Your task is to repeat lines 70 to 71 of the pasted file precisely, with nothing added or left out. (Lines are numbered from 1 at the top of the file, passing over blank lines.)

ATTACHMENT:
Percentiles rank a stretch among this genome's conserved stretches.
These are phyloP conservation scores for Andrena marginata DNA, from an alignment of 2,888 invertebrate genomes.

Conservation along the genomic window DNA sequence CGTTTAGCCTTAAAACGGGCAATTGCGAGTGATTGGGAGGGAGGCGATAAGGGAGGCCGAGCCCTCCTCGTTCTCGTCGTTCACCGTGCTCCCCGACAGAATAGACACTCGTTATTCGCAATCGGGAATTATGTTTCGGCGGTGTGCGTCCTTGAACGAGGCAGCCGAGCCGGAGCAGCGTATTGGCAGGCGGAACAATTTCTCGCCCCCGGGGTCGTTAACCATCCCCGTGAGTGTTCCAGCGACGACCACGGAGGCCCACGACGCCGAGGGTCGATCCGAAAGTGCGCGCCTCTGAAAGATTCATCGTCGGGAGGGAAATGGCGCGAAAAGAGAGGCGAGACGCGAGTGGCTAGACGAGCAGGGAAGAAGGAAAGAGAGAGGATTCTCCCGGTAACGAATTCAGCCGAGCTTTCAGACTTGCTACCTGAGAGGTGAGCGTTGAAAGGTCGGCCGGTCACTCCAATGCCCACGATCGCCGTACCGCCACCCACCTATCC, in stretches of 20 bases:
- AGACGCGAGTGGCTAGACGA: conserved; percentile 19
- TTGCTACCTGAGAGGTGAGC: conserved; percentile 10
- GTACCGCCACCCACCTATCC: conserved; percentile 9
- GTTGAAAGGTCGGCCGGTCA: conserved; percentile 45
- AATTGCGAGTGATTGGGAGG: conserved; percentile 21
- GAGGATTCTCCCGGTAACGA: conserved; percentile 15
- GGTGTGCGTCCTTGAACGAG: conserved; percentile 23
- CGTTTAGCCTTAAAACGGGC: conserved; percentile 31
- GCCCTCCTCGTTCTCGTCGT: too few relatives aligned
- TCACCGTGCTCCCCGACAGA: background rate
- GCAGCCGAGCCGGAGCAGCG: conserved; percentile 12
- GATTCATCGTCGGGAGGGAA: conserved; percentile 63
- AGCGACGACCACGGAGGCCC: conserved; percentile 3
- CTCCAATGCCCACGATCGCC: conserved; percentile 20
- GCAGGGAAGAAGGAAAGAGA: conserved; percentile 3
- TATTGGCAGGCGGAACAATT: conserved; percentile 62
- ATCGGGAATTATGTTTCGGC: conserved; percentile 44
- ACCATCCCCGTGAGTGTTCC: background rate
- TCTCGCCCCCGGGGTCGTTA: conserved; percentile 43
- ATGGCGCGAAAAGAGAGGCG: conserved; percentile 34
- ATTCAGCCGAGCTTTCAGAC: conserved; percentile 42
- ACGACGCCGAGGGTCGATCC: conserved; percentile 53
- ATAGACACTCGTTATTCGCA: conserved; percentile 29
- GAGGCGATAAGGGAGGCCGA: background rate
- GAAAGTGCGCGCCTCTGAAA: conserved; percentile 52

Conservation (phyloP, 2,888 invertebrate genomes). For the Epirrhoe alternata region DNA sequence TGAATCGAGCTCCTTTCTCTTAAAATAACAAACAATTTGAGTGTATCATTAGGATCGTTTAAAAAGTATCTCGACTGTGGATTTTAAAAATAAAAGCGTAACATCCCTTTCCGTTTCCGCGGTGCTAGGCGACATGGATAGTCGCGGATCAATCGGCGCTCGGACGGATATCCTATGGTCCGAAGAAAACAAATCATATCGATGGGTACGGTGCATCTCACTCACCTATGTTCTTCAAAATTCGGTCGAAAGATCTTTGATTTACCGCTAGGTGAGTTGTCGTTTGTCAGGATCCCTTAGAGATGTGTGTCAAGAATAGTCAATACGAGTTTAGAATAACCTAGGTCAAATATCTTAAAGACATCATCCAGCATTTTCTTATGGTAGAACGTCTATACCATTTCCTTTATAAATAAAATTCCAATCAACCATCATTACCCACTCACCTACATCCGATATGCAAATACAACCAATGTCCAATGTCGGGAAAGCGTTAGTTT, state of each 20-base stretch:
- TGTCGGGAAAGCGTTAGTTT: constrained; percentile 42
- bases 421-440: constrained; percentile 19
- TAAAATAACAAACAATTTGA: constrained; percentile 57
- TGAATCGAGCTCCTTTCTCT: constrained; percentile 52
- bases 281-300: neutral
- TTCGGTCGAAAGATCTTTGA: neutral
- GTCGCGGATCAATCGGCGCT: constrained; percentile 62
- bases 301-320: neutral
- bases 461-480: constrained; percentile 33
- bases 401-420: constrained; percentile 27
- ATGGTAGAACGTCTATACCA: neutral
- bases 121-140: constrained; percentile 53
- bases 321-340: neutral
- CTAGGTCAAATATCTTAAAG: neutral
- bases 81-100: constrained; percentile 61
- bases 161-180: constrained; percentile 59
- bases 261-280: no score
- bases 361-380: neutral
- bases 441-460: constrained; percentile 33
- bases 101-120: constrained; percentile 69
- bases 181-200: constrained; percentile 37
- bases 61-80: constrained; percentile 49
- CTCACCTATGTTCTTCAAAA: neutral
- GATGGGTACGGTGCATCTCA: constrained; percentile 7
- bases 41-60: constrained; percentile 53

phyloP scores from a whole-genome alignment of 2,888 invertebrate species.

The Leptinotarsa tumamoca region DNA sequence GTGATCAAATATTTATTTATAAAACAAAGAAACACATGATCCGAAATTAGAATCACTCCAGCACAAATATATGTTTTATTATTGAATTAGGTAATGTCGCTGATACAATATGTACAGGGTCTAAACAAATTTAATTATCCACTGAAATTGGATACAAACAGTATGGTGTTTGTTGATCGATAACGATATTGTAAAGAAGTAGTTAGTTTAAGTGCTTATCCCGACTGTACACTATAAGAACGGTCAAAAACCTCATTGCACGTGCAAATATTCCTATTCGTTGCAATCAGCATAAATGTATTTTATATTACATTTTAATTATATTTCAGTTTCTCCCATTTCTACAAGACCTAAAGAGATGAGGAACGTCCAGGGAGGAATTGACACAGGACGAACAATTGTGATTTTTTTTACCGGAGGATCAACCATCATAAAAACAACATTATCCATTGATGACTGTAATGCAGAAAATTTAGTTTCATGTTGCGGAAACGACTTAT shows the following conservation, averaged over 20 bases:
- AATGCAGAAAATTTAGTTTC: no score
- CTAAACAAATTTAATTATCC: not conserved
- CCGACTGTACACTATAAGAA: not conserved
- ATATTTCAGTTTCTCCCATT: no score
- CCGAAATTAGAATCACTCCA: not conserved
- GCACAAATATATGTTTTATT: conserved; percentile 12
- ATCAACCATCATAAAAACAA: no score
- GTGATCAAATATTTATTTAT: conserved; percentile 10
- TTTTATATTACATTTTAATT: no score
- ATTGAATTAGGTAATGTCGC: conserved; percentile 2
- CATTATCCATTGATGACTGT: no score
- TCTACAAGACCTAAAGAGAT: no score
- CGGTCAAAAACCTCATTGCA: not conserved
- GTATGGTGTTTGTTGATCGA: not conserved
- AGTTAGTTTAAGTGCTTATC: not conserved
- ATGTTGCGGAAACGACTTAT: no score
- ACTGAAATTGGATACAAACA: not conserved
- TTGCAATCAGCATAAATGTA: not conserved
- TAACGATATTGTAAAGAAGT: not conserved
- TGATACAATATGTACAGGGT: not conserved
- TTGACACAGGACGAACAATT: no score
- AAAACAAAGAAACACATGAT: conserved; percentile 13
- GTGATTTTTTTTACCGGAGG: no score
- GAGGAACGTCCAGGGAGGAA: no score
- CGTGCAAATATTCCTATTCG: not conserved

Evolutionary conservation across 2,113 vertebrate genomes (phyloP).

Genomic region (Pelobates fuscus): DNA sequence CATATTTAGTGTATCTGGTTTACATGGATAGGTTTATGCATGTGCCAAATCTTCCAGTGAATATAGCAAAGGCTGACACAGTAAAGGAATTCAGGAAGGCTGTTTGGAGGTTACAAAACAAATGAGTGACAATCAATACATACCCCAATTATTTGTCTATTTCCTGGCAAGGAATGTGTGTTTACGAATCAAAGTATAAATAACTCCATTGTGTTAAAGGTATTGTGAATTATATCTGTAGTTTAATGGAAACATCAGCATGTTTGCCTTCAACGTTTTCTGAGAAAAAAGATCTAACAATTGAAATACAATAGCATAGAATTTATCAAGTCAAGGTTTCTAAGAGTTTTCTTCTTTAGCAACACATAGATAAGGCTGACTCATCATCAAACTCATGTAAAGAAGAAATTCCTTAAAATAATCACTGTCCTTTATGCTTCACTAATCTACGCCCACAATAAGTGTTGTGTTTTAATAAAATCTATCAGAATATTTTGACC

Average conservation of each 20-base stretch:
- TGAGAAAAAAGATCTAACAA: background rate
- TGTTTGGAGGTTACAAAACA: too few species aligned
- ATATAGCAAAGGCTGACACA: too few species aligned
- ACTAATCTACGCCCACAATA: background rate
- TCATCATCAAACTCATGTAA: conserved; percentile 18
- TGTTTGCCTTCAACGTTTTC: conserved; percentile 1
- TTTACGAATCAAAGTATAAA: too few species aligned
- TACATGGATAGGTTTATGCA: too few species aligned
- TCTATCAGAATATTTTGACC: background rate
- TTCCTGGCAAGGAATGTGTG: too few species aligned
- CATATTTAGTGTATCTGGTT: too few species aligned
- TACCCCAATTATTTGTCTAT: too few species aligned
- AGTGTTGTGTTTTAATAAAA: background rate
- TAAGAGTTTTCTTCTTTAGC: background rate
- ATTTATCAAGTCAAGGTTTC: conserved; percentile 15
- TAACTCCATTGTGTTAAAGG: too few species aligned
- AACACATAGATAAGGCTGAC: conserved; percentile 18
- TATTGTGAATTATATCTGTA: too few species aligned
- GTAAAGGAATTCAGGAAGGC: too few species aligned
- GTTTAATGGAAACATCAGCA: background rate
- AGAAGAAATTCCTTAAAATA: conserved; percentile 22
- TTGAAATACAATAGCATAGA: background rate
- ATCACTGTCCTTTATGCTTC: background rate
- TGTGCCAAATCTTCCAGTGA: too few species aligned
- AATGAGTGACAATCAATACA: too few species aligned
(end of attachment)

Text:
- GTATGGTGTTTGTTGATCGA: not conserved
- AGTTAGTTTAAGTGCTTATC: not conserved